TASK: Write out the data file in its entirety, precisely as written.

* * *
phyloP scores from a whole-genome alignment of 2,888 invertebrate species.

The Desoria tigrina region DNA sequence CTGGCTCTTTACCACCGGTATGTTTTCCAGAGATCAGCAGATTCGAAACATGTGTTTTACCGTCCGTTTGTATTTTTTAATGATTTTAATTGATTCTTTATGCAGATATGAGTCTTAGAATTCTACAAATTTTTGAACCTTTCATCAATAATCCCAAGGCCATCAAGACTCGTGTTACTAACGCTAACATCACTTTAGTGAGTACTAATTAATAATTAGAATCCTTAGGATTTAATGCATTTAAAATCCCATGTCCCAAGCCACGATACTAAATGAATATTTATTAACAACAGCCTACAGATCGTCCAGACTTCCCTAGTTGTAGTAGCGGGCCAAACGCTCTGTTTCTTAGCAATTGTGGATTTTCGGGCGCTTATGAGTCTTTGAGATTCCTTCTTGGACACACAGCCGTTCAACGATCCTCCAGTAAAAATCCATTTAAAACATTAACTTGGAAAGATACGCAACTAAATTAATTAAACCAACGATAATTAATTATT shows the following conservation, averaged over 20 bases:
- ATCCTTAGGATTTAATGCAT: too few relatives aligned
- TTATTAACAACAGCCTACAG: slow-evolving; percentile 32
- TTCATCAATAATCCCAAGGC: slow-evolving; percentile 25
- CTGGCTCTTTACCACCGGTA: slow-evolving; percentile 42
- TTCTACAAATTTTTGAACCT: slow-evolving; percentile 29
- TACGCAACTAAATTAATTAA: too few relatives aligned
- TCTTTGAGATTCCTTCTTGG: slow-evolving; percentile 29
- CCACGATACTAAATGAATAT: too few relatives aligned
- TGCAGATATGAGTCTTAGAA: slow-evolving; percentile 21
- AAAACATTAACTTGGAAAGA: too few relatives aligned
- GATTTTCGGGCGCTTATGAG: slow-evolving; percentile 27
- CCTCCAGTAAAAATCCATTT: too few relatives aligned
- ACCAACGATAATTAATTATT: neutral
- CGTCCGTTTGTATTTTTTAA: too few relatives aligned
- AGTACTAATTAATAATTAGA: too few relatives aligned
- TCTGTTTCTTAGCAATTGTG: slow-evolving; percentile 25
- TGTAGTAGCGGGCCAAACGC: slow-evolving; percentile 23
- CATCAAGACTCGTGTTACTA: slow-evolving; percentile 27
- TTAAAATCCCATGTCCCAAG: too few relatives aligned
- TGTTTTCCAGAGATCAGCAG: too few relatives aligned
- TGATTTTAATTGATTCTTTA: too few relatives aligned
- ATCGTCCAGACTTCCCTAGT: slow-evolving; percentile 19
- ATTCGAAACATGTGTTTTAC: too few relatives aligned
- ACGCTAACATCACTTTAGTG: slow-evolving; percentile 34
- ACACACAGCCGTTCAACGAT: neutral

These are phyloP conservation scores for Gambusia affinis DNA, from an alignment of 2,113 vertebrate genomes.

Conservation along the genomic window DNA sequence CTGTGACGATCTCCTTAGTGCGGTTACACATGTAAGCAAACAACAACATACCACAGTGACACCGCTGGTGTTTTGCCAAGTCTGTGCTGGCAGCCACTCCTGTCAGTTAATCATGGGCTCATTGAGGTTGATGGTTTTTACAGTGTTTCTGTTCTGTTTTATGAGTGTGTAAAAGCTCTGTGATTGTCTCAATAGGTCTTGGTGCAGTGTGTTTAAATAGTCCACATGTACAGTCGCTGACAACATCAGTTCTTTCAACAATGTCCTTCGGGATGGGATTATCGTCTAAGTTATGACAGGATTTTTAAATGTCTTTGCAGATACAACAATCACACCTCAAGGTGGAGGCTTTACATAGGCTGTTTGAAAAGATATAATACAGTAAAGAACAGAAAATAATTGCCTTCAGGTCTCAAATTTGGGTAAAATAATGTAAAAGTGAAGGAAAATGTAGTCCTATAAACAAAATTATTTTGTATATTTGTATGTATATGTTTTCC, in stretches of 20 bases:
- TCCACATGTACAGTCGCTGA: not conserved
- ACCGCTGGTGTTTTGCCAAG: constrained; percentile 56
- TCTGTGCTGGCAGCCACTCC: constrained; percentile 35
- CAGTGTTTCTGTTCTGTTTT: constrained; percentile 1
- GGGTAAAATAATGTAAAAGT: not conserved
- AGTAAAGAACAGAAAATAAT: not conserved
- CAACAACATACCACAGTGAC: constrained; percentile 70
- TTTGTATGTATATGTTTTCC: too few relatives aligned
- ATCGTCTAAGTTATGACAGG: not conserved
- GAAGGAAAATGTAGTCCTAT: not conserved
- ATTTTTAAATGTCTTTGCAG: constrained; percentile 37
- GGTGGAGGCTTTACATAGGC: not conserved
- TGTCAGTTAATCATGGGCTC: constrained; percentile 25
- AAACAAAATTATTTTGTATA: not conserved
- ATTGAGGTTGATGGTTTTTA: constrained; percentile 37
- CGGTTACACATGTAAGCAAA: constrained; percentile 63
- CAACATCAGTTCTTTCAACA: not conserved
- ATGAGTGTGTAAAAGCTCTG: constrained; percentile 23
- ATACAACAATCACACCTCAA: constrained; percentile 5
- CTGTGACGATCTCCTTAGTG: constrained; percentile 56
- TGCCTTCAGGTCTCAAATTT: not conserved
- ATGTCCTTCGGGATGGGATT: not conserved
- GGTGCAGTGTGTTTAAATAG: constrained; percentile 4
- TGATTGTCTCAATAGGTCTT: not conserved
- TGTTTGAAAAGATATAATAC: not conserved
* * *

phyloP scores from a whole-genome alignment of 2,888 invertebrate species.

The Desoria tigrina region DNA sequence CTGGCTCTTTACCACCGGTATGTTTTCCAGAGATCAGCAGATTCGAAACATGTGTTTTACCGTCCGTTTGTATTTTTTAATGATTTTAATTGATTCTTTATGCAGATATGAGTCTTAGAATTCTACAAATTTTTGAACCTTTCATCAATAATCCCAAGGCCATCAAGACTCGTGTTACTAACGCTAACATCACTTTAGTGAGTACTAATTAATAATTAGAATCCTTAGGATTTAATGCATTTAAAATCCCATGTCCCAAGCCACGATACTAAATGAATATTTATTAACAACAGCCTACAGATCGTCCAGACTTCCCTAGTTGTAGTAGCGGGCCAAACGCTCTGTTTCTTAGCAATTGTGGATTTTCGGGCGCTTATGAGTCTTTGAGATTCCTTCTTGGACACACAGCCGTTCAACGATCCTCCAGTAAAAATCCATTTAAAACATTAACTTGGAAAGATACGCAACTAAATTAATTAAACCAACGATAATTAATTATT shows the following conservation, averaged over 20 bases:
- ATCCTTAGGATTTAATGCAT: too few relatives aligned
- TTATTAACAACAGCCTACAG: slow-evolving; percentile 32
- TTCATCAATAATCCCAAGGC: slow-evolving; percentile 25
- CTGGCTCTTTACCACCGGTA: slow-evolving; percentile 42
- TTCTACAAATTTTTGAACCT: slow-evolving; percentile 29
- TACGCAACTAAATTAATTAA: too few relatives aligned
- TCTTTGAGATTCCTTCTTGG: slow-evolving; percentile 29
- CCACGATACTAAATGAATAT: too few relatives aligned
- TGCAGATATGAGTCTTAGAA: slow-evolving; percentile 21
- AAAACATTAACTTGGAAAGA: too few relatives aligned
- GATTTTCGGGCGCTTATGAG: slow-evolving; percentile 27
- CCTCCAGTAAAAATCCATTT: too few relatives aligned
- ACCAACGATAATTAATTATT: neutral
- CGTCCGTTTGTATTTTTTAA: too few relatives aligned
- AGTACTAATTAATAATTAGA: too few relatives aligned
- TCTGTTTCTTAGCAATTGTG: slow-evolving; percentile 25
- TGTAGTAGCGGGCCAAACGC: slow-evolving; percentile 23
- CATCAAGACTCGTGTTACTA: slow-evolving; percentile 27
- TTAAAATCCCATGTCCCAAG: too few relatives aligned
- TGTTTTCCAGAGATCAGCAG: too few relatives aligned
- TGATTTTAATTGATTCTTTA: too few relatives aligned
- ATCGTCCAGACTTCCCTAGT: slow-evolving; percentile 19
- ATTCGAAACATGTGTTTTAC: too few relatives aligned
- ACGCTAACATCACTTTAGTG: slow-evolving; percentile 34
- ACACACAGCCGTTCAACGAT: neutral

These are phyloP conservation scores for Gambusia affinis DNA, from an alignment of 2,113 vertebrate genomes.

Conservation along the genomic window DNA sequence CTGTGACGATCTCCTTAGTGCGGTTACACATGTAAGCAAACAACAACATACCACAGTGACACCGCTGGTGTTTTGCCAAGTCTGTGCTGGCAGCCACTCCTGTCAGTTAATCATGGGCTCATTGAGGTTGATGGTTTTTACAGTGTTTCTGTTCTGTTTTATGAGTGTGTAAAAGCTCTGTGATTGTCTCAATAGGTCTTGGTGCAGTGTGTTTAAATAGTCCACATGTACAGTCGCTGACAACATCAGTTCTTTCAACAATGTCCTTCGGGATGGGATTATCGTCTAAGTTATGACAGGATTTTTAAATGTCTTTGCAGATACAACAATCACACCTCAAGGTGGAGGCTTTACATAGGCTGTTTGAAAAGATATAATACAGTAAAGAACAGAAAATAATTGCCTTCAGGTCTCAAATTTGGGTAAAATAATGTAAAAGTGAAGGAAAATGTAGTCCTATAAACAAAATTATTTTGTATATTTGTATGTATATGTTTTCC, in stretches of 20 bases:
- TCCACATGTACAGTCGCTGA: not conserved
- ACCGCTGGTGTTTTGCCAAG: constrained; percentile 56
- TCTGTGCTGGCAGCCACTCC: constrained; percentile 35
- CAGTGTTTCTGTTCTGTTTT: constrained; percentile 1
- GGGTAAAATAATGTAAAAGT: not conserved
- AGTAAAGAACAGAAAATAAT: not conserved
- CAACAACATACCACAGTGAC: constrained; percentile 70
- TTTGTATGTATATGTTTTCC: too few relatives aligned
- ATCGTCTAAGTTATGACAGG: not conserved
- GAAGGAAAATGTAGTCCTAT: not conserved
- ATTTTTAAATGTCTTTGCAG: constrained; percentile 37
- GGTGGAGGCTTTACATAGGC: not conserved
- TGTCAGTTAATCATGGGCTC: constrained; percentile 25
- AAACAAAATTATTTTGTATA: not conserved
- ATTGAGGTTGATGGTTTTTA: constrained; percentile 37
- CGGTTACACATGTAAGCAAA: constrained; percentile 63
- CAACATCAGTTCTTTCAACA: not conserved
- ATGAGTGTGTAAAAGCTCTG: constrained; percentile 23
- ATACAACAATCACACCTCAA: constrained; percentile 5
- CTGTGACGATCTCCTTAGTG: constrained; percentile 56
- TGCCTTCAGGTCTCAAATTT: not conserved
- ATGTCCTTCGGGATGGGATT: not conserved
- GGTGCAGTGTGTTTAAATAG: constrained; percentile 4
- TGATTGTCTCAATAGGTCTT: not conserved
- TGTTTGAAAAGATATAATAC: not conserved